Regardless of the type of disaster recovery solution an organization uses, testing is essential. It would be a tremendous leap of faith to simply assume that a disaster recovery solution works
The only way to adequately protect your data is to have three copies. You need the original data, an on-premises backup (for quick recovery) and an off-premises (in this case, cloud-based) copy, so that you won't lose your backups if the data center is destroyed.
The reason I mention this is that this philosophy of data protection weighs heavily on the type of disaster recovery testing that you must do. If you are using the cloud as an off-premises backup solution to supplement your on-premises backups, then it usually means that routine restorations will be made from the on-premises backups. It also means that something must be really wrong if you are restoring from the cloud instead of from an on-premises backup. This could be something as simple as a bad tape, but it may very well be something of the magnitude of having your data center destroyed.
That being the case, it is extremely important to perform cloud recovery testing that simulates a real recovery following a major catastrophe. It is a good idea to do this testing from an isolated network segment, so that your production network is not visible to the recovery process.
There are a couple of reasons for doing this. First, you will want to make sure that the recovery testing does not in any way interfere with the production network. Second, following a real-world catastrophe, the resources on your production network wouldn't exist.
The goal behind your first test is to determine what it actually takes to recover your data from the cloud. As you benchmark the recovery process, you might very well discover that bandwidth limitations make it impossible to recover data from the cloud quickly enough to adhere to your service level agreements.
Obviously, Internet access is a requirement, but, depending on how you have backed up and secured your data, there may be other requirements as well. For example, I once saw a situation in which an organization was unable to recover cloud data because they lacked the necessary digital certificates. Not every organization protects their cloud backups in the way that this particular organization did, but it is vitally important to find out if any external components are required to facilitate a recovery (such as a certificate authority) before a disaster actually strikes.
Once you have confirmed that you are able to recover data from the cloud, the next type of testing that I recommend doing is performance testing. When disaster strikes, your bosses and the organization's customers will demand to know how long it will be before service is restored. On-screen progress bars are notorious for being inaccurate. The only way to really know how long a recovery will take is to do benchmark testing.
As you benchmark the recovery process, try using a variety of data types, because cloud backups tend to rely heavily on deduplication. Deduplication helps data be transmitted over the Internet more quickly than it otherwise could be. The problem is that some types of data deduplicate better than others. As such, you will likely find that some types of data can be restored much more quickly than others. You can use your benchmark testing results to develop a plan for the order in which data should be restored in the event of a real emergency. You could perform the fast restorations first to get as many resources online as possible before delving into the longer duration restorations.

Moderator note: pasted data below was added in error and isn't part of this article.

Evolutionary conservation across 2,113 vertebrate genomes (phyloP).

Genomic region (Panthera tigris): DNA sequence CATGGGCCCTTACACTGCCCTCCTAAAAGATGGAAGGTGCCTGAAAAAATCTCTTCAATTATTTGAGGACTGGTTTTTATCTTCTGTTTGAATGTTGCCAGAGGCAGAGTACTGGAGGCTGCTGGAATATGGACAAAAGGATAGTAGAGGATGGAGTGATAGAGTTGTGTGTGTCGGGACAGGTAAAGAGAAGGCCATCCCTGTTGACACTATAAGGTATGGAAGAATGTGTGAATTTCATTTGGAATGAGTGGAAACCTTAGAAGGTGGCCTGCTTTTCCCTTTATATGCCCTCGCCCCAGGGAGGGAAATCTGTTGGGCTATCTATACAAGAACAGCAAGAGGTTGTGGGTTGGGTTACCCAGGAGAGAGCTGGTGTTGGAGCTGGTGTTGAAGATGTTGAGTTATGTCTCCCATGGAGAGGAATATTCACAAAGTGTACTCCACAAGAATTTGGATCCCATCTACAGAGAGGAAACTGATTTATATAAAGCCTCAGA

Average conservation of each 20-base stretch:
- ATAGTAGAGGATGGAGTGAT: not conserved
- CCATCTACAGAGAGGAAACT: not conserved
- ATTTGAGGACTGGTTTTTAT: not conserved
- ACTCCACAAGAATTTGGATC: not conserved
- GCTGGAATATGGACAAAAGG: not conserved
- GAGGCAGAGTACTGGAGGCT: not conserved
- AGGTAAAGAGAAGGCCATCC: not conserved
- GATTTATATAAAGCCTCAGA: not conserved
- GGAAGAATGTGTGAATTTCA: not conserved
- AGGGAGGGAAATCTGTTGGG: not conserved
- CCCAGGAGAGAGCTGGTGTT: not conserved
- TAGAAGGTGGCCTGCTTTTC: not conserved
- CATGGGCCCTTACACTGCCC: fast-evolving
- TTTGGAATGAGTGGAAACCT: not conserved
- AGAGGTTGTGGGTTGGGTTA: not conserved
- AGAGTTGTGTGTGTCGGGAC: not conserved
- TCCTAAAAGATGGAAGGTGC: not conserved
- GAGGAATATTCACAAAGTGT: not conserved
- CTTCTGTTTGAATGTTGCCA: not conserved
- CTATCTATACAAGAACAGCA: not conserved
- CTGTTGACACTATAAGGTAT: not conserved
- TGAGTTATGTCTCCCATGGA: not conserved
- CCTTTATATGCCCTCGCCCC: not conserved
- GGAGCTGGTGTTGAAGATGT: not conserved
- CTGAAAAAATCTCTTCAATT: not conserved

If recovery from the cloud is too time-consuming, then the next logical step is to look for ways to make the recovery process faster. Some cloud providers, for example, will ship you a copy of your data on tape or on a removable storage device in an effort to expedite the recovery process.
You should check with your backup provider ahead of time to determine whether they offer such a service, what the service costs are and what the turnaround time is for receiving a physical copy of your data. It is also a good idea to make sure that the data is in a format that you can actually restore. For example, it does no good to receive a tape containing a copy of your data if you don't have a tape drive that can read the tape.
As you work to test cloud-based disaster recovery, be sure to work through a variety of disaster recovery scenarios. For example, you might start out by testing your ability to do bare metal recovery, but you should also test application-level recovery, file and folder recovery, and infrastructure recovery. Infrastructure recovery involves recovering infrastructure components, such as the Active Directory, DNS servers, DHCP servers and enterprise certificate authorities.
As you work through the various recovery types, you should be sure to document the recovery procedures, so that you don't have to resort to using trial and error during a real recovery. Different types of recoveries will inevitably require you to use different recovery procedures. Familiarizing yourself with and documenting these procedures will help to make the recovery process easier (and reduce the chances of making a mistake) in the event of a real disaster.
It is extremely important to verify the recoverability of your cloud backups before disaster strikes. The most effective way to accomplish this is through comprehensive testing that simulates a number of different disaster recovery scenarios.
About the author:
Brien M. Posey, MCSE, has received Microsoft's MVP award for Exchange Server, Windows Server and Internet Information Server (IIS). Brien has served as CIO for a nationwide chain of hospitals and has been responsible for the department of information management at Fort Knox. You can visit Brien's personal website at www.brienposey.com.
This was first published in March 2013